Welsh organ donation law reform must be based on evidence
September 22nd, 2011
The Archbishop of Wales has criticised the Welsh Government’s proposals for a system of presumed consent for organ donation, claiming the policy would ‘compromise individual rights and freedoms’ and questioned whether the state can make such decisions. The British Humanist Association (BHA) has responded by restating its support for a system of presumed consent, and calling for the legislation to be informed by ‘evidence and objective information’.
At present, across the UK there is an ‘opt-in’ system where individuals have to register themselves on the organ donor register if they wish to donate their organs for transplantationafter they have died. The Welsh Government is due to publish a White Paper outlining its proposals to introduce an opt-out system, whereby adults in Wales are presumed to consent to donating their organs on their death, unless they have actively opted-out should they not wish their organs to be used for donation.
Responding to the Archbishop’s comments, BHA Head of Public Affairs Naomi Phillips said: ‘Organ donation is a complex issue, and it is essential that in creating a system endeavouring to benefit society and save lives, the rights of the individual are respected.’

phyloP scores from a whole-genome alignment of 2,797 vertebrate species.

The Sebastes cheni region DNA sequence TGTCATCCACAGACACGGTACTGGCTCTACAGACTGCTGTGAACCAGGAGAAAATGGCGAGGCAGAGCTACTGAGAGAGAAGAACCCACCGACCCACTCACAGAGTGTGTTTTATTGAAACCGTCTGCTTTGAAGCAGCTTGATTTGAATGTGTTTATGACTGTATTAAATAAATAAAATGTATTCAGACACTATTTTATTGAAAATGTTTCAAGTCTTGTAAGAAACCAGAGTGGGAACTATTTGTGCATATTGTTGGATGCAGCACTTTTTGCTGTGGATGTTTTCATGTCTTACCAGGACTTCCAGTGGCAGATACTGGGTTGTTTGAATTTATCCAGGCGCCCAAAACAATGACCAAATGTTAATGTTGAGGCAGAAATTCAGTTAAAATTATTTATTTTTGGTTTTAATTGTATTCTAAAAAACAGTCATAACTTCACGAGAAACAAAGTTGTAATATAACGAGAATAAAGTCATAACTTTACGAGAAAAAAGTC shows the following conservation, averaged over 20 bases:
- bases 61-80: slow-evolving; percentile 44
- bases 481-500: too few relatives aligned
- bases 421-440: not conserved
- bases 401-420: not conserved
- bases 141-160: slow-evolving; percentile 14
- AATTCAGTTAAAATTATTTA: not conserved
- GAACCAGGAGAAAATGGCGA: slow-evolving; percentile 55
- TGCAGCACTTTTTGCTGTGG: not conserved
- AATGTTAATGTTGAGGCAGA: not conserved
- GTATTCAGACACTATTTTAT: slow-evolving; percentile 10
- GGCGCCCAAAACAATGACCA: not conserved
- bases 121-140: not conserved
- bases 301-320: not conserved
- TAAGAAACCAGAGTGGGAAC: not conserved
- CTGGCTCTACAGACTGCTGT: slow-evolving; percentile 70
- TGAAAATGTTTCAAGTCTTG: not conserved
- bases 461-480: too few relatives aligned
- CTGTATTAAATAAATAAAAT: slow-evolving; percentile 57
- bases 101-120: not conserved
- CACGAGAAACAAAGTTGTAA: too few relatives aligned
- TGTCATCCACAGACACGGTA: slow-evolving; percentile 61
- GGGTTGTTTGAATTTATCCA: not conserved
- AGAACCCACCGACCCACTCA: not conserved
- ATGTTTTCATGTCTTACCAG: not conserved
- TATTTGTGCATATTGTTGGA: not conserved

‘While discussion and debate over the practical implementation of a system are necessary, we believe it is important to emphasise that there are no specific religious-based objections to an ‘opt-out’ system. The opinions of the Archbishop should not be accorded greater importance on the basis of his title; a wide range of voices need to be heard, but ultimately policy must be based on evidence and rational, objective information.
Ms Phillips continued ’The BHA continues to support a system of presumed soft consent, as advocated by the British Medical Association. Such a system accommodates the wishes of individuals and their family members who do not wish to donate organs, yet would profoundly benefit society as whole by greatly increasing the availability of organs. In turn, many lives would be saved, and the practice of organ trafficking would be greatly reduced.
The British Humanist Association is the national charity working on behalf of non-religious people who seek to live ethical and fulfilling lives on the basis of reason and humanity. It promotes a secular state and equal treatment in law and policy of everyone, regardless of religion or belief.